|14A041 Och, Aye by Jim Davies, 9/15/2014
Three days from now, Scots will vote on whether or not to remain in the UK. It's at least as significant a referendum as those of 1980 and 1995, proposing to separate Quebec from Canada. If the "Yes" choice (to separate) prevails, as recent polls show it may, three hundred years of history will be reversed.
Scotland has 34% of the land area of Britain, but only 8½% of its population. Scots speak English, but with an accent so strong as to confuse many an American ear - and in Glasgow, many an English one too. In the wild Highlands and Islands some Gaelic can also be heard.
Hostility between Scots and English goes back a long way - at least to 1100, after the Normans had conquered the latter and tried to conquer the former. Like the Romans before them, they failed. Independence North of that Border is fierce. The quarrels were made up in 1707, by merging the two into one United Kingdom with a complicated flag.
A lot of Scots have now had enough of being ruled from London, a bit like Americans before them, and want out of that Union. I've been surprised to read that the vote on the divorce is to be held before any clear terms have been settled, such as how much of the debt of the London government will be assumed by a new Scotland, and whether the latter can stay inside the EU trade area. It's like a couple, deciding to split without agreeing on how to divide their assets; possible, but messy. The ace in the Scottish hole is North Sea oil, much of which comes ashore in Aberdeen and whose sales will go far to sustain a new government's spending spree after the London faucet closes; however a few decades from now that oil is likely to run out. Then, single malt alone will flow.
Passion - "heart, not head" - is said to be the driving motive, and PM David Cameron caught that theme last week, pleading for a No vote by saying he would be "heartbroken" if the two countries parted. That too is interesting; his Conservative Party has negligible support in Scotland and would be notably better off if a Yes vote prevails. He was placing country above party. His conduct was certainly preferable to that of Lincoln, who reacted to talk of secession with a whole lot less tolerance.
Unfortunately there's no sign of a NOTA option on the referendum ("Do you wish to be ruled from London, Edinburgh or nowhere at all?") so if there is a separation it will not much hasten progress towards a zero government society in the Sceptred Isle; but will it bring one any closer? - for quite a few libertarians are saying these days that secession is the way to go. And of course it's fine, provided it goes all the way to self-rule for every individual.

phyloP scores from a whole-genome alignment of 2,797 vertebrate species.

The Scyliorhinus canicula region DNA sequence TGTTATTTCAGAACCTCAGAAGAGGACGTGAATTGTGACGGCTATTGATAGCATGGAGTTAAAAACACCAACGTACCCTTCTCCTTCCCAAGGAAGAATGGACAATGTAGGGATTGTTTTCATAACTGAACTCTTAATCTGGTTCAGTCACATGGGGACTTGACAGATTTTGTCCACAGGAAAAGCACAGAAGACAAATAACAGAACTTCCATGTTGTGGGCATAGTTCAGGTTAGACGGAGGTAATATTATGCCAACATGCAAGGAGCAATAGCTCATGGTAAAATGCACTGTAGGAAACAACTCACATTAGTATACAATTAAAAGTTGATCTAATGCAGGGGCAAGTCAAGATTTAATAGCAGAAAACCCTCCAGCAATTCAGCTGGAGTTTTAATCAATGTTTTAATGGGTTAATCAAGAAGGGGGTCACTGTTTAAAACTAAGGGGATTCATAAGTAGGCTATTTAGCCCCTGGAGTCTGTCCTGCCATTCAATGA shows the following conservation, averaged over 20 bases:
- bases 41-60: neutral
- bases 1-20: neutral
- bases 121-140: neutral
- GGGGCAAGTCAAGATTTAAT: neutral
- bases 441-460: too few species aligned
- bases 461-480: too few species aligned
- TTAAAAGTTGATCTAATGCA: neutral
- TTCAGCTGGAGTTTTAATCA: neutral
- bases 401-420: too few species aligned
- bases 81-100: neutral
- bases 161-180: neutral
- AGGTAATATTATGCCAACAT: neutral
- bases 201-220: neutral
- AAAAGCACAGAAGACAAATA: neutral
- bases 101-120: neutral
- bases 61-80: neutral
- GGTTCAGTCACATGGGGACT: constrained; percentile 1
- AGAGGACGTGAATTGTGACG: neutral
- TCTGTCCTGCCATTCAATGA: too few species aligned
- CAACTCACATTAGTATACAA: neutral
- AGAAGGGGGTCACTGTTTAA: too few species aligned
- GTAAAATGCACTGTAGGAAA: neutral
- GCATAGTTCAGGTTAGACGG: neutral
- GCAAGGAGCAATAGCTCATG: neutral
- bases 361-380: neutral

There's the rub. It's very nice to have an extra option; to vote with feet by leaving one country when it becomes intolerable and joining one that's less onerous. For that reason several small governments are certainly preferable to one big one. But the improvements are only ones of degree; nothing radical is taking place. Always, a government stands ready to rule the seceding country. Successive secessions would take a fearfully long time to produce individual self-rule, if ever.
So if I voted, and if I were a Scot in Scotland, I'd probably vote Yes - but without much enthusiasm. Nothing in the present political climate of Scotland is pointing towards an abolition of the State, and even if in the coming years it did so, the English would fall on it like a ton of bricks. That's the big problem with the idea of secession as a route to liberty; if and when a small state retires its government, voracious neighboring ones will gobble it up. As this Blog has noted before, Panarchy is for Losers, and panarchy is all that would result from even a fully successful secession.
There is, of course, a far better way.